15 Great International Covers Of Australian Hits

15 May 2024 | 9:15 am | Christie Eliezer

Overseas acts have reworked Australian hits for over 60 years.


AC/DC (Credit: Kerrie Geier)

In early 1958, when one of America’s biggest bands, Buddy Holly & The Crickets, toured Australia, the opening act was Sydney-based Johnny O’Keefe & The Dee Jays.

O’Keefe was at #1 with Real Wild Child, a song he wrote with two members of his band, inspired by a brawl at a show. The Crickets’ drummer Jerry Allison did a remake under the alias Ivan and had a modest chart movement in the US. Years later, in November of 1986, Iggy Pop had a global hit with the retitled Real Wild Child (The Wild One).

Overseas acts have reworked Australian hits for over 60 years. There are 200 versions of The Church’s Under The Milky Way. It’s hard to estimate how many AC/DC revisions there are, but start from the fact there are 14 tribute albums and covering artists have ranged from Buddhist Monk to 2Cello to Celine Dion.

Never recorded were Pearl Jam’s live-only versions of Hunters & CollectorsThrow Your Arms Around Me (after Eddie Vedder heard his chums Crowded House do it) and Bruce Springsteen & The E-Street Band’s tribute to Michael Hutchence on their 2014 Aussie tour, a four-guitar blitz on INXS Don’t Change.

There are two instances where a reworking missed out. Little River Band’s classy 1978 track Reminiscing, inspired by Broadway musicals of the ‘30s and ‘40s, had two famous fans. Frank Sinatra called it “the best song of the ‘70s” and John Lennon used to play it repeatedly during his hiatus from recording. A rumour went around that Sinatra had in fact recorded Reminiscing but it was never released.

Similarly, John Denver had a fondness for Russell MorrisWings Of An Eagle (1972). The Top Ten hit tapped into how First Australians, Native Americans and early Romans believed an eagle flew the spirits of the dead to the heavens. The story goes that he was keen to do a version but finally opted to write his own, titled On The Wings Of An Eagle.

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Rihanna – Same Ol’ Mistakes

When Tame Impala’s Kevin Parker got a text from his manager that Rihanna was planning to cover his 2015 track New Person, Same Old Mistakes for her ANTI album, he remembers reading the text a number of times and woke the next morning wondering if he’d dreamed it.

Some fans of both artists had mixed emotions about the cover (with the slight title change), but Parker declared her version truer to his original idea for the Currents track. “Funnily enough I imagined the song to be an R&B singer’s song in the first place,” he told The Independent, revealing he had TLC in mind. “Hearing the Rihanna version, it made me realise that the song finally got the treatment it deserved from the beginning. It went full circle.”

Guns N’ Roses – Nice Boys (Don’t Play Rock And Roll)

Los Angeles metal merchants like Guns N’Roses and LA Guns were enamoured by Rose Tattoo, AC/DC and The Angels. The Gunners were playing Nice Boys (Don’t Play Rock And Roll) in their club days. The frantic version made it on to GN’R Lies and Live Like A Suicide.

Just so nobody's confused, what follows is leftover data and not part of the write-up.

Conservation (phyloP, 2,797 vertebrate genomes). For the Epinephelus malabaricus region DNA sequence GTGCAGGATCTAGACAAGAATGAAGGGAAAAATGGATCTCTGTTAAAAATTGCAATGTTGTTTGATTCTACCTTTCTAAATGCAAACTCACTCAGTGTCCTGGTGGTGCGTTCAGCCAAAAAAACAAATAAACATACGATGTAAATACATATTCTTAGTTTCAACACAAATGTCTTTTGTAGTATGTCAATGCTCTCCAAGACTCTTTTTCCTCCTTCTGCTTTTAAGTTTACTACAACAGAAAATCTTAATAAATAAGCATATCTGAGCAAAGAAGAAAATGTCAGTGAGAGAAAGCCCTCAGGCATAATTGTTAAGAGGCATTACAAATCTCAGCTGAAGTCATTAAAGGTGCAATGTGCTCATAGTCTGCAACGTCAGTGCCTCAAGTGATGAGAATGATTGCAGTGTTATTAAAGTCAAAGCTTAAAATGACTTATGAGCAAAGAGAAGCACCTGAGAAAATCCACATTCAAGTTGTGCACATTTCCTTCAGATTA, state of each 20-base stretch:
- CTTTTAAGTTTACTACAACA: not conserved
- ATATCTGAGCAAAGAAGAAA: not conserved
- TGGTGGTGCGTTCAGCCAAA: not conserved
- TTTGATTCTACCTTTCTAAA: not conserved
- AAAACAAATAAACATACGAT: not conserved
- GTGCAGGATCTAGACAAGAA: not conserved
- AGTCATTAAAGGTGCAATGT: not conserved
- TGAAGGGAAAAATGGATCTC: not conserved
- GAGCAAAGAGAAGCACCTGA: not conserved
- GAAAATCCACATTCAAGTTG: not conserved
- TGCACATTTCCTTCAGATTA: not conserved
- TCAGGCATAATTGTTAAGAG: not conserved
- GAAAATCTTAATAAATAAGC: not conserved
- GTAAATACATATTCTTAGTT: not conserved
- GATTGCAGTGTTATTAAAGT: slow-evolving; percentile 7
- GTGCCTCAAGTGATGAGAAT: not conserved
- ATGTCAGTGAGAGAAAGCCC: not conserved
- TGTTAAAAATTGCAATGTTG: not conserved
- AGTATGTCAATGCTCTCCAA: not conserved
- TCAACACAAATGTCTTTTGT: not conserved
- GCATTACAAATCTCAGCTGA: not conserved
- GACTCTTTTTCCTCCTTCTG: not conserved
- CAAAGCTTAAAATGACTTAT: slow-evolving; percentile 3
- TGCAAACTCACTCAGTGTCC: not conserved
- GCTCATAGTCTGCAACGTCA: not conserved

When they toured Australia in 1993, they requested Rose Tattoo to reunite, joining them at Sydney’s Eastern Creek and Melbourne’s Calder Park to 100,000 attendees. Bassist Duff McKagan and guitarist Slash jammed with them at Rose Tattoo’s club shows, taking photographs with them and exclaiming, “Our buddies back home will never believe we met ‘em!”

Rose Tattoo singer Angry Anderson gave his blessing: “Slash is a real rock and roll animal.”

David Bowie – Friday On My Mind

While the 1966 original by The Easybeats was a screenshot of young lad stuck in working class drudgery, David Bowie’s 1973 edition of the Harry Vanda and George Young classic was a more glam-theatrical take on finding identity outside society’s mores. That struck enough of a chord with the Bowie brigade for his edition to reach #6 in the UK, #1 in Australia and #16 in the US. Vanda declared it the only treatment of the song he liked.

It was recorded for Bowie’s Pin Ups album, which paid tribute to songs which inspired him, including Pink Floyd’s See Emily Play, Them’s Here Comes The Night and The YardbirdsShapes Of Things.

Arctic Monkeys – Red Right Hand

Nick Cave and Mick Harvey’s violent song about divine vengeance, inspired by John Milton’s Paradise Lost (1667), was set in his hometown of Wangaratta, Victoria. To get inspired, Cave filled notebooks of sketches of the town.

It was possibly this similarity to Arctic Monkeys’ own hometown of Sheffield that saw the English band open with it on their 2009 tours through Australia and North America, and at the Reading and Leeds festivals in England. It also appeared on the B-side of the single Crying Lightning. The Arctics’ version brought the song and The Bad Seeds to a new generation.

Herman’s Hermits – Here Comes The Star

In the late ‘60s, pop singer turned songsmith and future TV host Johnny Young was in a purple match, as Russell MorrisThe Real Thing, Ronnie BurnsSmiley, Lionel Rose’s I Thank You and Ross D. Wylie’s The Star chased each other up and down the charts.

Young wrote The Star in ten minutes while brooding after a romantic break-up. The character was feeling “the loneliest guy in the world, people say he’s a star and he’s sure to go far, ain’t he pretty”.

Wylie was the host of music TV shows Uptight and Happening ’70, and his track went to #1 in 1969 and was released in Germany, NZ, Norway, UK and the US. British boy band Herman’s Hermits (No Milk Today, A Kind Of Hush, A Must To Avoid) did a version that year with an extended title, which reached #35 in the UK.

Faith No More – I Started A Joke

This is a stellar example of a band doing a re-creation and making it their own. The Bee Gees’ 1968 original had lines like “I started a joke which started the whole world crying / But I didn’t see the joke was on me.” The track’s main writer and singer, Robin Gibb, described it as “spiritual” and refused to explain what it was about. Years later, minutes after Gibb passed away in hospital, his son downloaded the song from YouTube and placed it on his chest, saying, “The lyrics were perfect for that moment.”

In 1995, the words held a different meaning for Faith No More. They heard the song in a karaoke bar in a Guam, with large screen TVs showing porn movies, and the song came on. It appealed to their humour and self-image as underdogs. Billy Gould sniggered, “It was like God speaking to us, ‘You have to do this song!’ Recorded in Gould’s basement, it surfaced on their appropriately titled King For A Day… Fool For A Lifetime album.